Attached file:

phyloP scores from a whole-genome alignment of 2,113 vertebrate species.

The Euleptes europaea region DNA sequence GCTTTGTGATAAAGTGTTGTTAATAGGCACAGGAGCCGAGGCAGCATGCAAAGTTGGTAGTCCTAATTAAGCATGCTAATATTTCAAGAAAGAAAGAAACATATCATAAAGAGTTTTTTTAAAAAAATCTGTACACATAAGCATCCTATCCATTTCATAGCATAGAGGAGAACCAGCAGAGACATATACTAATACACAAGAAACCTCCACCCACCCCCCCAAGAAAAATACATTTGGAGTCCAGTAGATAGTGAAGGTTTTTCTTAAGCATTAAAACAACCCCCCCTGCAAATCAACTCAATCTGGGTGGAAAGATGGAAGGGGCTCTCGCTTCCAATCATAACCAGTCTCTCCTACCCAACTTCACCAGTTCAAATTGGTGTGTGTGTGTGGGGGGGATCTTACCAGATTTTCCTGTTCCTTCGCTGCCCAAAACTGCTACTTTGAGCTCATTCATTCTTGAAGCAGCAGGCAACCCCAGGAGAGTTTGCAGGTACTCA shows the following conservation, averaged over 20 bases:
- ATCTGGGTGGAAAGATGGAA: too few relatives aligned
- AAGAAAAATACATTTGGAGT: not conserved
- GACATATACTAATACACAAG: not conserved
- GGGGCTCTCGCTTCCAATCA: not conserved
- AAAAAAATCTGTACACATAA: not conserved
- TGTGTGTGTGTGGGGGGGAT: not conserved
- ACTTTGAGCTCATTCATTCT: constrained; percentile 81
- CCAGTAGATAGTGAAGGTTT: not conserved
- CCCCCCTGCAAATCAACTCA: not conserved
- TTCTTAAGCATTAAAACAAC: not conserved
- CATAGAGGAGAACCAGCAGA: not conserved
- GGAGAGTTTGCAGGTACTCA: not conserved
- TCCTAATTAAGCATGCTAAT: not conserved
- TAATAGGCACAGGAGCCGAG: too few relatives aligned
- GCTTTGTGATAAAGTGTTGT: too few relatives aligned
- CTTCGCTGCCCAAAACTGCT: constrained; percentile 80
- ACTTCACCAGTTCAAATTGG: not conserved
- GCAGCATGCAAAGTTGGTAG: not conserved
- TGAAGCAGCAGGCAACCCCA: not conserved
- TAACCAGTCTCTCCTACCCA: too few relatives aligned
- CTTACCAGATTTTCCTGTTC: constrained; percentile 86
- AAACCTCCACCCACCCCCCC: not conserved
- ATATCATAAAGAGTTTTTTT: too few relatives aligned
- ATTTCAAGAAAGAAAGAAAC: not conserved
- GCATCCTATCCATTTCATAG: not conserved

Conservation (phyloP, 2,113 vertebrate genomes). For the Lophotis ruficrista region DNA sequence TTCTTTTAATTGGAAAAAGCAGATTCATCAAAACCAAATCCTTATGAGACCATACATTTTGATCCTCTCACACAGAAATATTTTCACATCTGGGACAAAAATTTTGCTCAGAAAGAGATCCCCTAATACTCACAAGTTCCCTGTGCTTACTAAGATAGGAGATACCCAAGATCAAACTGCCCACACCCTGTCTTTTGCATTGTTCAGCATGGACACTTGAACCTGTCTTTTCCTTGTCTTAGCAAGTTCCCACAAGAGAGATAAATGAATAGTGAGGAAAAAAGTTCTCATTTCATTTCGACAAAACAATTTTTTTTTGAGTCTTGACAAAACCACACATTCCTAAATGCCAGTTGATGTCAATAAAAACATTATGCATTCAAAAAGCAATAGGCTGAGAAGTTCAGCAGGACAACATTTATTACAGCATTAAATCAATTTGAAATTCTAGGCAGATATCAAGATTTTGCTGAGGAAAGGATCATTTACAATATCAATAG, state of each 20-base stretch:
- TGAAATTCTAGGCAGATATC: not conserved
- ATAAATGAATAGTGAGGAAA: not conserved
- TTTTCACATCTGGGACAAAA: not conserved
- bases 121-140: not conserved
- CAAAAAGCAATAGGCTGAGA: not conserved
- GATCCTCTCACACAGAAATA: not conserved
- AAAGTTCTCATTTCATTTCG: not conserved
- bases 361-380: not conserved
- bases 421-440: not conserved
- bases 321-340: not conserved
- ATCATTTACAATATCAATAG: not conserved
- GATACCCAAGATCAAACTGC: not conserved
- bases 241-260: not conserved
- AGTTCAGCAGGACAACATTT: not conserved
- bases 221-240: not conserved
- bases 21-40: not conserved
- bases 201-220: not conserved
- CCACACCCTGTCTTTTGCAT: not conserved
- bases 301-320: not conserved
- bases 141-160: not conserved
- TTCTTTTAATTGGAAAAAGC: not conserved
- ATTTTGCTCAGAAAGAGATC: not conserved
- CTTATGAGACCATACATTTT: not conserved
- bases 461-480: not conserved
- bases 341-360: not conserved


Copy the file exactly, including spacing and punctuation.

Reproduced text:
phyloP scores from a whole-genome alignment of 2,113 vertebrate species.

The Euleptes europaea region DNA sequence GCTTTGTGATAAAGTGTTGTTAATAGGCACAGGAGCCGAGGCAGCATGCAAAGTTGGTAGTCCTAATTAAGCATGCTAATATTTCAAGAAAGAAAGAAACATATCATAAAGAGTTTTTTTAAAAAAATCTGTACACATAAGCATCCTATCCATTTCATAGCATAGAGGAGAACCAGCAGAGACATATACTAATACACAAGAAACCTCCACCCACCCCCCCAAGAAAAATACATTTGGAGTCCAGTAGATAGTGAAGGTTTTTCTTAAGCATTAAAACAACCCCCCCTGCAAATCAACTCAATCTGGGTGGAAAGATGGAAGGGGCTCTCGCTTCCAATCATAACCAGTCTCTCCTACCCAACTTCACCAGTTCAAATTGGTGTGTGTGTGTGGGGGGGATCTTACCAGATTTTCCTGTTCCTTCGCTGCCCAAAACTGCTACTTTGAGCTCATTCATTCTTGAAGCAGCAGGCAACCCCAGGAGAGTTTGCAGGTACTCA shows the following conservation, averaged over 20 bases:
- ATCTGGGTGGAAAGATGGAA: too few relatives aligned
- AAGAAAAATACATTTGGAGT: not conserved
- GACATATACTAATACACAAG: not conserved
- GGGGCTCTCGCTTCCAATCA: not conserved
- AAAAAAATCTGTACACATAA: not conserved
- TGTGTGTGTGTGGGGGGGAT: not conserved
- ACTTTGAGCTCATTCATTCT: constrained; percentile 81
- CCAGTAGATAGTGAAGGTTT: not conserved
- CCCCCCTGCAAATCAACTCA: not conserved
- TTCTTAAGCATTAAAACAAC: not conserved
- CATAGAGGAGAACCAGCAGA: not conserved
- GGAGAGTTTGCAGGTACTCA: not conserved
- TCCTAATTAAGCATGCTAAT: not conserved
- TAATAGGCACAGGAGCCGAG: too few relatives aligned
- GCTTTGTGATAAAGTGTTGT: too few relatives aligned
- CTTCGCTGCCCAAAACTGCT: constrained; percentile 80
- ACTTCACCAGTTCAAATTGG: not conserved
- GCAGCATGCAAAGTTGGTAG: not conserved
- TGAAGCAGCAGGCAACCCCA: not conserved
- TAACCAGTCTCTCCTACCCA: too few relatives aligned
- CTTACCAGATTTTCCTGTTC: constrained; percentile 86
- AAACCTCCACCCACCCCCCC: not conserved
- ATATCATAAAGAGTTTTTTT: too few relatives aligned
- ATTTCAAGAAAGAAAGAAAC: not conserved
- GCATCCTATCCATTTCATAG: not conserved

Conservation (phyloP, 2,113 vertebrate genomes). For the Lophotis ruficrista region DNA sequence TTCTTTTAATTGGAAAAAGCAGATTCATCAAAACCAAATCCTTATGAGACCATACATTTTGATCCTCTCACACAGAAATATTTTCACATCTGGGACAAAAATTTTGCTCAGAAAGAGATCCCCTAATACTCACAAGTTCCCTGTGCTTACTAAGATAGGAGATACCCAAGATCAAACTGCCCACACCCTGTCTTTTGCATTGTTCAGCATGGACACTTGAACCTGTCTTTTCCTTGTCTTAGCAAGTTCCCACAAGAGAGATAAATGAATAGTGAGGAAAAAAGTTCTCATTTCATTTCGACAAAACAATTTTTTTTTGAGTCTTGACAAAACCACACATTCCTAAATGCCAGTTGATGTCAATAAAAACATTATGCATTCAAAAAGCAATAGGCTGAGAAGTTCAGCAGGACAACATTTATTACAGCATTAAATCAATTTGAAATTCTAGGCAGATATCAAGATTTTGCTGAGGAAAGGATCATTTACAATATCAATAG, state of each 20-base stretch:
- TGAAATTCTAGGCAGATATC: not conserved
- ATAAATGAATAGTGAGGAAA: not conserved
- TTTTCACATCTGGGACAAAA: not conserved
- bases 121-140: not conserved
- CAAAAAGCAATAGGCTGAGA: not conserved
- GATCCTCTCACACAGAAATA: not conserved
- AAAGTTCTCATTTCATTTCG: not conserved
- bases 361-380: not conserved
- bases 421-440: not conserved
- bases 321-340: not conserved
- ATCATTTACAATATCAATAG: not conserved
- GATACCCAAGATCAAACTGC: not conserved
- bases 241-260: not conserved
- AGTTCAGCAGGACAACATTT: not conserved
- bases 221-240: not conserved
- bases 21-40: not conserved
- bases 201-220: not conserved
- CCACACCCTGTCTTTTGCAT: not conserved
- bases 301-320: not conserved
- bases 141-160: not conserved
- TTCTTTTAATTGGAAAAAGC: not conserved
- ATTTTGCTCAGAAAGAGATC: not conserved
- CTTATGAGACCATACATTTT: not conserved
- bases 461-480: not conserved
- bases 341-360: not conserved